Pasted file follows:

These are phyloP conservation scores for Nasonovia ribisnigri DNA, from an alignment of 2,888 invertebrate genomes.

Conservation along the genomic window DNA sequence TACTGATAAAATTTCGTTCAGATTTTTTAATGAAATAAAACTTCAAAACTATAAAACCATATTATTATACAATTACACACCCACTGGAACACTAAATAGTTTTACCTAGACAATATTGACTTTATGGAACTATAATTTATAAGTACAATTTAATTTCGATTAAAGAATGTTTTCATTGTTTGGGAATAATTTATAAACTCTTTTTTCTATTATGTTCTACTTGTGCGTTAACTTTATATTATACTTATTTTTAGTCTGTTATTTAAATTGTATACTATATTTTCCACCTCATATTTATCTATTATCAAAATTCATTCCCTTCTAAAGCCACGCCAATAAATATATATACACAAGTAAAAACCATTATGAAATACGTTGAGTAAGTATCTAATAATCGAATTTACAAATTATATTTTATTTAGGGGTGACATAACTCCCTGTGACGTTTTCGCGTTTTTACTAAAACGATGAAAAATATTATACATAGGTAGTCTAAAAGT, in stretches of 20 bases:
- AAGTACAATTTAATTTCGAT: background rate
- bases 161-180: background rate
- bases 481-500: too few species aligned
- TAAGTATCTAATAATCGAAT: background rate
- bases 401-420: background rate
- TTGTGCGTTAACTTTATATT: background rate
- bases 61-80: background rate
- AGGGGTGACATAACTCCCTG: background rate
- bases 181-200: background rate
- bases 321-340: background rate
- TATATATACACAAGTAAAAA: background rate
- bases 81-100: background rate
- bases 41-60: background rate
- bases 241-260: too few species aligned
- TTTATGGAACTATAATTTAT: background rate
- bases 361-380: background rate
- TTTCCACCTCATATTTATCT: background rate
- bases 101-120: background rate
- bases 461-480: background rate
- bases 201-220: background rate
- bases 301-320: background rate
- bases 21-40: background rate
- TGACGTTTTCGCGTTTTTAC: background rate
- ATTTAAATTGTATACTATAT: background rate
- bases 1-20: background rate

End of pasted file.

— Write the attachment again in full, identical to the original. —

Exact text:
These are phyloP conservation scores for Nasonovia ribisnigri DNA, from an alignment of 2,888 invertebrate genomes.

Conservation along the genomic window DNA sequence TACTGATAAAATTTCGTTCAGATTTTTTAATGAAATAAAACTTCAAAACTATAAAACCATATTATTATACAATTACACACCCACTGGAACACTAAATAGTTTTACCTAGACAATATTGACTTTATGGAACTATAATTTATAAGTACAATTTAATTTCGATTAAAGAATGTTTTCATTGTTTGGGAATAATTTATAAACTCTTTTTTCTATTATGTTCTACTTGTGCGTTAACTTTATATTATACTTATTTTTAGTCTGTTATTTAAATTGTATACTATATTTTCCACCTCATATTTATCTATTATCAAAATTCATTCCCTTCTAAAGCCACGCCAATAAATATATATACACAAGTAAAAACCATTATGAAATACGTTGAGTAAGTATCTAATAATCGAATTTACAAATTATATTTTATTTAGGGGTGACATAACTCCCTGTGACGTTTTCGCGTTTTTACTAAAACGATGAAAAATATTATACATAGGTAGTCTAAAAGT, in stretches of 20 bases:
- AAGTACAATTTAATTTCGAT: background rate
- bases 161-180: background rate
- bases 481-500: too few species aligned
- TAAGTATCTAATAATCGAAT: background rate
- bases 401-420: background rate
- TTGTGCGTTAACTTTATATT: background rate
- bases 61-80: background rate
- AGGGGTGACATAACTCCCTG: background rate
- bases 181-200: background rate
- bases 321-340: background rate
- TATATATACACAAGTAAAAA: background rate
- bases 81-100: background rate
- bases 41-60: background rate
- bases 241-260: too few species aligned
- TTTATGGAACTATAATTTAT: background rate
- bases 361-380: background rate
- TTTCCACCTCATATTTATCT: background rate
- bases 101-120: background rate
- bases 461-480: background rate
- bases 201-220: background rate
- bases 301-320: background rate
- bases 21-40: background rate
- TGACGTTTTCGCGTTTTTAC: background rate
- ATTTAAATTGTATACTATAT: background rate
- bases 1-20: background rate